The ’82 side contained a new jewel, Zbigniew Boniek – arguably the finest Pole to ever lace up a pair of boots – and in tandem with the aging but still dynamic Lato the Juventus maestro scintillated and dazzled destroying Belgium single-handedly in the second round with a hat-trick of glorious diversity. His opener was a screamer, his second a looping header, the third came from rounding the keeper following an artful throughball from Lato himself. If that was a demonstration of individual genius the 5-1 demolition of Peru in the preceding qualifying group fully illustrated how complete this Polish side was. Five different scorers from a team sprinkled with old stagers from eight years hence – Szarmach, Kusto, Zmuda – perfectly blended with the new crop of adventurous youth.

Ultimately they succumbed to eventual champions Italy and though it was cruel to again depart just 90 minutes from potential glory and though Poland have never since been blessed with such abundance of magical talents in the much greater scheme of things this proved not to matter. For a beleaguered and impoverished nation football had already played its part. Now it was the time for social change.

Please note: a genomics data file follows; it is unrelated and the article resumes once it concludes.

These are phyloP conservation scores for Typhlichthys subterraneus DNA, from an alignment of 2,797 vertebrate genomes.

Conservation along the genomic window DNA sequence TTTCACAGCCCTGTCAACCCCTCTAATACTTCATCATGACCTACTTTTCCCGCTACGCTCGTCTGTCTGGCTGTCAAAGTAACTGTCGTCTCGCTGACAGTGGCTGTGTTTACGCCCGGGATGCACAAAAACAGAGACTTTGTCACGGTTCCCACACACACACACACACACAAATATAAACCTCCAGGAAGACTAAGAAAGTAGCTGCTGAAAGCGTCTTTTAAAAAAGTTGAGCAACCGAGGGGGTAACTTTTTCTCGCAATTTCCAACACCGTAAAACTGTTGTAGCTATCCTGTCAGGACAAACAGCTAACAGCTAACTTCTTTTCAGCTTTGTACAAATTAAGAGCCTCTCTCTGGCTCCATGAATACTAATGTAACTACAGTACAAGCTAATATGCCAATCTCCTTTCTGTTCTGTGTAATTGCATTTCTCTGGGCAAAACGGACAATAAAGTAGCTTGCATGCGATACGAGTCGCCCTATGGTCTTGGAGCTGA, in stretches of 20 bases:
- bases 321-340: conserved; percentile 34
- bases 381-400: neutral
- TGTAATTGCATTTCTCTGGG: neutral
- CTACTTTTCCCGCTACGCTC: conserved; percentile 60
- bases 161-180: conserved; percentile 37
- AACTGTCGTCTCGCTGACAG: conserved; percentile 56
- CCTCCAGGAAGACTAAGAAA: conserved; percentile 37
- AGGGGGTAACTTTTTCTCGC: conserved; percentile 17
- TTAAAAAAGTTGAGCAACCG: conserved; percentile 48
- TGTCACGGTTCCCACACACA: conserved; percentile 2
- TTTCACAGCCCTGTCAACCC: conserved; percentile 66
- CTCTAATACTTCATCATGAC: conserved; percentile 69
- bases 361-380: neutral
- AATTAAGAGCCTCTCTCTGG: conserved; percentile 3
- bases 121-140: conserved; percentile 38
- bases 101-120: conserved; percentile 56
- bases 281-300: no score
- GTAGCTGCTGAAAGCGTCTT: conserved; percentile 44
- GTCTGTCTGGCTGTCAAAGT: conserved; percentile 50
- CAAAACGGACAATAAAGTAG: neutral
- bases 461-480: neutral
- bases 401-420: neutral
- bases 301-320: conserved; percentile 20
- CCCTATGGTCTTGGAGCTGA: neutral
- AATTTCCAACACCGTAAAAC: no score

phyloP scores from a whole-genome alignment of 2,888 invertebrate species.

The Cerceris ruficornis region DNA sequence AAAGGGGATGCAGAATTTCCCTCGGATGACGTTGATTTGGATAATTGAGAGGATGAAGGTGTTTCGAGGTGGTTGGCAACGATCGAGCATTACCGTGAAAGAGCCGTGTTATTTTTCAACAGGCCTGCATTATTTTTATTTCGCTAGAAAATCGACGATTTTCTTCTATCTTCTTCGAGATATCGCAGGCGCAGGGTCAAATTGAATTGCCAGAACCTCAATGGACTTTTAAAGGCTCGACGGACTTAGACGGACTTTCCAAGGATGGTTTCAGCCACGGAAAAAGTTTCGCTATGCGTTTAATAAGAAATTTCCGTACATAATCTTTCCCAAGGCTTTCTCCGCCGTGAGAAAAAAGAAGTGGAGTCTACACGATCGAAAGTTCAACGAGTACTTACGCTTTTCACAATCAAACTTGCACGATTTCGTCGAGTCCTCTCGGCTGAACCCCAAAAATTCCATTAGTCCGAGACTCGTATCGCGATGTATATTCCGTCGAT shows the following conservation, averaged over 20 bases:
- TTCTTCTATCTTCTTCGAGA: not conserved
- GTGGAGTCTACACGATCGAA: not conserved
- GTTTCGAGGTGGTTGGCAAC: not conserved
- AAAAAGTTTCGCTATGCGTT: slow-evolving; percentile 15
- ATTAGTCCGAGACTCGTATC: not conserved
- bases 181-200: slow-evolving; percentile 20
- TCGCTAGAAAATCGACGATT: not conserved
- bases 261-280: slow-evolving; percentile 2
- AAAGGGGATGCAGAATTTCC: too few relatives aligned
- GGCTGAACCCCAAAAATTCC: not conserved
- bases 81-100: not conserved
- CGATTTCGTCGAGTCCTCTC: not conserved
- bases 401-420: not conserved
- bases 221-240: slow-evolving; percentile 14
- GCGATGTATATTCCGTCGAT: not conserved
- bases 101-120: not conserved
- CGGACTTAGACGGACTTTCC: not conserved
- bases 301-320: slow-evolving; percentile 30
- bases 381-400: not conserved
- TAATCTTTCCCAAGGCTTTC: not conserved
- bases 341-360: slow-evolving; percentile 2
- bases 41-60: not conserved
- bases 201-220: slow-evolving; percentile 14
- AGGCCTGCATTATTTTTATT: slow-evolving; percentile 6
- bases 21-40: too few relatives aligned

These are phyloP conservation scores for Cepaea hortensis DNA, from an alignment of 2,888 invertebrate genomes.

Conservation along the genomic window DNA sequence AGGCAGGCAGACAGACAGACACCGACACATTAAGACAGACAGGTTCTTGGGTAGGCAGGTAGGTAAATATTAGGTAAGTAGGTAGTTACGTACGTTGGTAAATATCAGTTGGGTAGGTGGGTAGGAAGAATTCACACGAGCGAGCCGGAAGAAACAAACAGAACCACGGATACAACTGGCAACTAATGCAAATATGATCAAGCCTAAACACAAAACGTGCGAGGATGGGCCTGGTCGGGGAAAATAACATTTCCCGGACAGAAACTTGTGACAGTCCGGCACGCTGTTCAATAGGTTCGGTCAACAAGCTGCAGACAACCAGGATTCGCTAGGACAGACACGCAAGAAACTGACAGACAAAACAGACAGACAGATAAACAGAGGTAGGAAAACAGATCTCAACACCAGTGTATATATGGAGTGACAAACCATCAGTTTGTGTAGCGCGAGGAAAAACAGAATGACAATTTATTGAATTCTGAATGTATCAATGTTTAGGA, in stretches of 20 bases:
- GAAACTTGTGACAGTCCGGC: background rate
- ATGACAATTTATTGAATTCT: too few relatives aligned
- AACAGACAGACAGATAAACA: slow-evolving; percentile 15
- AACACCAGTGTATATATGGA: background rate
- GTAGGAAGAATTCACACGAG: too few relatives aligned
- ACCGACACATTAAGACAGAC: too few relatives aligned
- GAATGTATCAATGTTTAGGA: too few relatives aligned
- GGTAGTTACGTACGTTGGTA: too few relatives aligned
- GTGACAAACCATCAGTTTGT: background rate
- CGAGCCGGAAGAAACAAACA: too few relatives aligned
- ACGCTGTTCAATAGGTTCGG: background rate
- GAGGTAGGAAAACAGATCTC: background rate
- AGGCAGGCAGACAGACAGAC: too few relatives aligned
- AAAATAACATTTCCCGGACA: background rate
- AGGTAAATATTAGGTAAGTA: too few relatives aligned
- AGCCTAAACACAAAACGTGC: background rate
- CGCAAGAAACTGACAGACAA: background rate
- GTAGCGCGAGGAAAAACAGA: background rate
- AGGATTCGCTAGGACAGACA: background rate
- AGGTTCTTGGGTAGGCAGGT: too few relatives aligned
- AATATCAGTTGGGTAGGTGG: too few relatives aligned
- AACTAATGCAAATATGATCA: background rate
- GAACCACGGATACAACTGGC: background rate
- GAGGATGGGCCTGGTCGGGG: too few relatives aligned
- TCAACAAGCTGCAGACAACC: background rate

The power football holds upon the masses and its ability to influence genuine sociocultural development should never be under-estimated. It has inspired revolutions and toppled regimes, given hope and pride to those in desperate need of both and symbolised a new-found identity in nations without.